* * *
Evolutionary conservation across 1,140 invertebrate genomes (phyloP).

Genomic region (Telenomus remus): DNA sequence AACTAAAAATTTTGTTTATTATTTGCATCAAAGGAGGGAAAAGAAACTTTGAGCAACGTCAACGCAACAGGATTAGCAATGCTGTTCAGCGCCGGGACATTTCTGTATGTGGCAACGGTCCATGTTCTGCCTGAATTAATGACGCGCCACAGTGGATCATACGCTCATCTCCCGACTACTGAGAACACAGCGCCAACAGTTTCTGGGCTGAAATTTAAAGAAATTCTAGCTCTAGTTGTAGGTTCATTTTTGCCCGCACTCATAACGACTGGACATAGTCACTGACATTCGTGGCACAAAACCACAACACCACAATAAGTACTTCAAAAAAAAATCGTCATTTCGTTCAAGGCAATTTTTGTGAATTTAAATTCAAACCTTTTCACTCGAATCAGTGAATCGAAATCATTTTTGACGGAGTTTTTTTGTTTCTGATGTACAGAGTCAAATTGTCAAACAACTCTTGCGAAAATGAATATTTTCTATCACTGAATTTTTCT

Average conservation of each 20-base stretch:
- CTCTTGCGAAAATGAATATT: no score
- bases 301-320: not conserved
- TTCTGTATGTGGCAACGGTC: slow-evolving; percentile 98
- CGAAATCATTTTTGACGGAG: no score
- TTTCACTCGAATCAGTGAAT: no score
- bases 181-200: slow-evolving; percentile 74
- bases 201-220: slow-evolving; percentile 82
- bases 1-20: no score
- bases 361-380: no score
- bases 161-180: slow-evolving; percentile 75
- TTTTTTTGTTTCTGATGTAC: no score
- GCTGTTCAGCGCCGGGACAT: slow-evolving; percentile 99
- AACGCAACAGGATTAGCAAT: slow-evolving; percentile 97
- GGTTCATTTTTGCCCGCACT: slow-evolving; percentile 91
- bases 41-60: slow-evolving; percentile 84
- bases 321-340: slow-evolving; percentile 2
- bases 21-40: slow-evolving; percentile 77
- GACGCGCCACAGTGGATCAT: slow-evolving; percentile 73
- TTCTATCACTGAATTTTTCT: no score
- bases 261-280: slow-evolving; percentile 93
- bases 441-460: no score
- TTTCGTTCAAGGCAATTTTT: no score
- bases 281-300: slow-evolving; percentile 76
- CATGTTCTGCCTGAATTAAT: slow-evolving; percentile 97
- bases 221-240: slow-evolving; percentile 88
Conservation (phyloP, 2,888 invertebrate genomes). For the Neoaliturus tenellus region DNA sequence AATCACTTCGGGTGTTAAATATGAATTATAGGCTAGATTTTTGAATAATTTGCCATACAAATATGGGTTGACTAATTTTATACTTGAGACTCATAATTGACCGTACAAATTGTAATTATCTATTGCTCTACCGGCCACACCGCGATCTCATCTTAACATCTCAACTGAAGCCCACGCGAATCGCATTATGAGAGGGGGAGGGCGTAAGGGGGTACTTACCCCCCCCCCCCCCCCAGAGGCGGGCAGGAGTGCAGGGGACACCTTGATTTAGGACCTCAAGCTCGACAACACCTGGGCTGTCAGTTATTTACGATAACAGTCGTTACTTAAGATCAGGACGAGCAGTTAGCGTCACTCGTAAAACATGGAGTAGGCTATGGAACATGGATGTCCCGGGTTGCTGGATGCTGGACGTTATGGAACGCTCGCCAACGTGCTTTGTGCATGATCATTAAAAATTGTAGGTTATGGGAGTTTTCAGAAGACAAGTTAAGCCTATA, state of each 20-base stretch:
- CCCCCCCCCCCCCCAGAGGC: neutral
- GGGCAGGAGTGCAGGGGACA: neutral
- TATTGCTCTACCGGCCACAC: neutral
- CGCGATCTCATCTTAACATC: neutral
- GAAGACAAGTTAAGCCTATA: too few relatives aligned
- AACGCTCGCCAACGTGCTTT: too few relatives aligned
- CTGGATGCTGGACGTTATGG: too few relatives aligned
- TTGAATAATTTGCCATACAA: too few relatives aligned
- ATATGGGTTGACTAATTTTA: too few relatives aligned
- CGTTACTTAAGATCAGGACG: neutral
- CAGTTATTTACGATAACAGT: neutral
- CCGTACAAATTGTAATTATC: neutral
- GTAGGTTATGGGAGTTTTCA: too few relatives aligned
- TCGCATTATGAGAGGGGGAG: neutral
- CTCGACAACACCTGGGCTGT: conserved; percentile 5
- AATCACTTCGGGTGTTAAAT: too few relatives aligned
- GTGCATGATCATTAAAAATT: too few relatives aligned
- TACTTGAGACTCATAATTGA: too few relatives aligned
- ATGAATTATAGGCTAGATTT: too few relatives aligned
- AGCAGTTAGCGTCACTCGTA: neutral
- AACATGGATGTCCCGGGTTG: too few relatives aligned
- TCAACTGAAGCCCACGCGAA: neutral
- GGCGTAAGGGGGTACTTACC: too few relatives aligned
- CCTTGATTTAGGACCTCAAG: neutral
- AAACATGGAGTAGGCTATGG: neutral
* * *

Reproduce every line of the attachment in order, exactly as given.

Evolutionary conservation across 1,140 invertebrate genomes (phyloP).

Genomic region (Telenomus remus): DNA sequence AACTAAAAATTTTGTTTATTATTTGCATCAAAGGAGGGAAAAGAAACTTTGAGCAACGTCAACGCAACAGGATTAGCAATGCTGTTCAGCGCCGGGACATTTCTGTATGTGGCAACGGTCCATGTTCTGCCTGAATTAATGACGCGCCACAGTGGATCATACGCTCATCTCCCGACTACTGAGAACACAGCGCCAACAGTTTCTGGGCTGAAATTTAAAGAAATTCTAGCTCTAGTTGTAGGTTCATTTTTGCCCGCACTCATAACGACTGGACATAGTCACTGACATTCGTGGCACAAAACCACAACACCACAATAAGTACTTCAAAAAAAAATCGTCATTTCGTTCAAGGCAATTTTTGTGAATTTAAATTCAAACCTTTTCACTCGAATCAGTGAATCGAAATCATTTTTGACGGAGTTTTTTTGTTTCTGATGTACAGAGTCAAATTGTCAAACAACTCTTGCGAAAATGAATATTTTCTATCACTGAATTTTTCT

Average conservation of each 20-base stretch:
- CTCTTGCGAAAATGAATATT: no score
- bases 301-320: not conserved
- TTCTGTATGTGGCAACGGTC: slow-evolving; percentile 98
- CGAAATCATTTTTGACGGAG: no score
- TTTCACTCGAATCAGTGAAT: no score
- bases 181-200: slow-evolving; percentile 74
- bases 201-220: slow-evolving; percentile 82
- bases 1-20: no score
- bases 361-380: no score
- bases 161-180: slow-evolving; percentile 75
- TTTTTTTGTTTCTGATGTAC: no score
- GCTGTTCAGCGCCGGGACAT: slow-evolving; percentile 99
- AACGCAACAGGATTAGCAAT: slow-evolving; percentile 97
- GGTTCATTTTTGCCCGCACT: slow-evolving; percentile 91
- bases 41-60: slow-evolving; percentile 84
- bases 321-340: slow-evolving; percentile 2
- bases 21-40: slow-evolving; percentile 77
- GACGCGCCACAGTGGATCAT: slow-evolving; percentile 73
- TTCTATCACTGAATTTTTCT: no score
- bases 261-280: slow-evolving; percentile 93
- bases 441-460: no score
- TTTCGTTCAAGGCAATTTTT: no score
- bases 281-300: slow-evolving; percentile 76
- CATGTTCTGCCTGAATTAAT: slow-evolving; percentile 97
- bases 221-240: slow-evolving; percentile 88
Conservation (phyloP, 2,888 invertebrate genomes). For the Neoaliturus tenellus region DNA sequence AATCACTTCGGGTGTTAAATATGAATTATAGGCTAGATTTTTGAATAATTTGCCATACAAATATGGGTTGACTAATTTTATACTTGAGACTCATAATTGACCGTACAAATTGTAATTATCTATTGCTCTACCGGCCACACCGCGATCTCATCTTAACATCTCAACTGAAGCCCACGCGAATCGCATTATGAGAGGGGGAGGGCGTAAGGGGGTACTTACCCCCCCCCCCCCCCCAGAGGCGGGCAGGAGTGCAGGGGACACCTTGATTTAGGACCTCAAGCTCGACAACACCTGGGCTGTCAGTTATTTACGATAACAGTCGTTACTTAAGATCAGGACGAGCAGTTAGCGTCACTCGTAAAACATGGAGTAGGCTATGGAACATGGATGTCCCGGGTTGCTGGATGCTGGACGTTATGGAACGCTCGCCAACGTGCTTTGTGCATGATCATTAAAAATTGTAGGTTATGGGAGTTTTCAGAAGACAAGTTAAGCCTATA, state of each 20-base stretch:
- CCCCCCCCCCCCCCAGAGGC: neutral
- GGGCAGGAGTGCAGGGGACA: neutral
- TATTGCTCTACCGGCCACAC: neutral
- CGCGATCTCATCTTAACATC: neutral
- GAAGACAAGTTAAGCCTATA: too few relatives aligned
- AACGCTCGCCAACGTGCTTT: too few relatives aligned
- CTGGATGCTGGACGTTATGG: too few relatives aligned
- TTGAATAATTTGCCATACAA: too few relatives aligned
- ATATGGGTTGACTAATTTTA: too few relatives aligned
- CGTTACTTAAGATCAGGACG: neutral
- CAGTTATTTACGATAACAGT: neutral
- CCGTACAAATTGTAATTATC: neutral
- GTAGGTTATGGGAGTTTTCA: too few relatives aligned
- TCGCATTATGAGAGGGGGAG: neutral
- CTCGACAACACCTGGGCTGT: conserved; percentile 5
- AATCACTTCGGGTGTTAAAT: too few relatives aligned
- GTGCATGATCATTAAAAATT: too few relatives aligned
- TACTTGAGACTCATAATTGA: too few relatives aligned
- ATGAATTATAGGCTAGATTT: too few relatives aligned
- AGCAGTTAGCGTCACTCGTA: neutral
- AACATGGATGTCCCGGGTTG: too few relatives aligned
- TCAACTGAAGCCCACGCGAA: neutral
- GGCGTAAGGGGGTACTTACC: too few relatives aligned
- CCTTGATTTAGGACCTCAAG: neutral
- AAACATGGAGTAGGCTATGG: neutral